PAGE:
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I have no spur to prick the sides of my intent...

Posts: 138 | From: Philadelphia, PA | Registered: Oct 2005  |  IP: Logged | Report this post to a moderator
chillas
Coventry Mall Carol


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quote:
Originally posted by Troberg:
The question is not if it would work, the question is if it's worth the money...

Well, I'd say whether it works or not is the more important issue, since if it doesn't, then it's certainly not worth it.

I work for a large insurance company and I've read through hundreds, if not thousands, of claims files. Most of those were auto accidents. I've never seen anyone make a claim of urinating on themselves.

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Come on, come on - spin a little tighter
Come on, come on - and the world's a little brighter


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Eddylizard
We Wish You a Merry Giftmas


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My insurance covers damage to personal posessions in the car (up to a limit) presumably including clothing.. So the soiled driver could make a claim for the cleaning or replacement of his underwear and trousers. Therefore, more money. Which he may or may not choose on cleaning or replacing his soiled clothing.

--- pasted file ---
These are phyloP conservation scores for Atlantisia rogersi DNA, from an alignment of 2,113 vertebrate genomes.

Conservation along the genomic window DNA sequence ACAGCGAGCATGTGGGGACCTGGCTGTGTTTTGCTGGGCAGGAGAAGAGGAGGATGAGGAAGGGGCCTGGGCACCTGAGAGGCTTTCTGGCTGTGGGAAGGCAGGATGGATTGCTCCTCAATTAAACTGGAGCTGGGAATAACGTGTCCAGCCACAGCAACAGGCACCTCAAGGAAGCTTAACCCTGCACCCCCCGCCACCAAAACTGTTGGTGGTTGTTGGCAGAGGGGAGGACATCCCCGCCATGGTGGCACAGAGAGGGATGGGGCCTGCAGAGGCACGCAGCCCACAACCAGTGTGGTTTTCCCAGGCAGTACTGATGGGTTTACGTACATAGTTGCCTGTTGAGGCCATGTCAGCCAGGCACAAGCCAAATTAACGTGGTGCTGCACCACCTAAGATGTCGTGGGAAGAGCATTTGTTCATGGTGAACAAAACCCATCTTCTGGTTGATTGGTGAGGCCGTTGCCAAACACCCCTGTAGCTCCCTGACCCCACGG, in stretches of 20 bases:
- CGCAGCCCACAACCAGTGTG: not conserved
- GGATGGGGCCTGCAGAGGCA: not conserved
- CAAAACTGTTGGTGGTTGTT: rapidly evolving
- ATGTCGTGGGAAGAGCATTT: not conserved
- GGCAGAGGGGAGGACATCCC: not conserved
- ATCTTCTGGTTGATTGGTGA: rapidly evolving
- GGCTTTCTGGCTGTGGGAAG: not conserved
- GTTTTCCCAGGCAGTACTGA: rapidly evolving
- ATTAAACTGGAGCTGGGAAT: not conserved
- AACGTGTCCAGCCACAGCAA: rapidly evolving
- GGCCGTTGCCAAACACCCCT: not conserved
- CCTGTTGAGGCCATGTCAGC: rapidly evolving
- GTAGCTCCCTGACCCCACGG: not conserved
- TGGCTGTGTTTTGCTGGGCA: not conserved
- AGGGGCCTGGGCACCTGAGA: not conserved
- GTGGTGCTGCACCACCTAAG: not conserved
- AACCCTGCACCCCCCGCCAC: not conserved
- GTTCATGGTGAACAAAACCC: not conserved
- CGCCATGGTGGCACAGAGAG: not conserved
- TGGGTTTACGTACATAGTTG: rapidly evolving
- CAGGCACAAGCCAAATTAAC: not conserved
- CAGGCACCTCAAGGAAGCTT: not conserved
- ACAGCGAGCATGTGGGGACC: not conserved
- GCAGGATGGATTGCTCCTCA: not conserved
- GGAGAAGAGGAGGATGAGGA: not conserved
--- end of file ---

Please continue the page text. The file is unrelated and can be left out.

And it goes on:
I'm sure the extra 50p he'd get for a scoop of washing powder would be well worth the humiliation.

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"Ladies and gentlemen, this is what is commonly known as money. It comes in all sizes, colours, and denominations - like people."

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pob14
Jingle Bell Hock


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I would think that soiling yourself might raise the chance that the investigating police officer might think you were drunk, but not much else.

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Patrick

Posts: 576 | From: Illinois | Registered: Dec 2002  |  IP: Logged | Report this post to a moderator
Turbo Snail
I'm Dreaming of a White Sale


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The only value I could see to this is if you won a lawsuit, the judge and/or jury may take it into condsideration when issuing an award. Plus, you get that nice warm all over feeling....

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Has anyone seen my other shoe?

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HenryChicane
I Saw Three Shipments


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I would also think that the way one could end up with extra cash for spoiling their trousers after an accident would be from the jury feeling bad for you and adding more money to the award, and not that there is some set amount that insurance companies regularly pay for such things.

As for emotional distress, and take this as the worthless, FOAFish anecdote that it is, but my ex-brother-in-law once ran a red light and caused a fender bender. There were no physical injuries, and his insurance company paid a small amount to have the other driver's car repaired, just a small dent and touch-up paint. About a year after the fact the woman from the other car got an attorney and won more money (can't remember how much) from the insurance company because she said she developed a fear of driving due to the accident and lost her job over it.

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Posts: 75 | From: NewCastle, Delaware | Registered: Sep 2006  |  IP: Logged | Report this post to a moderator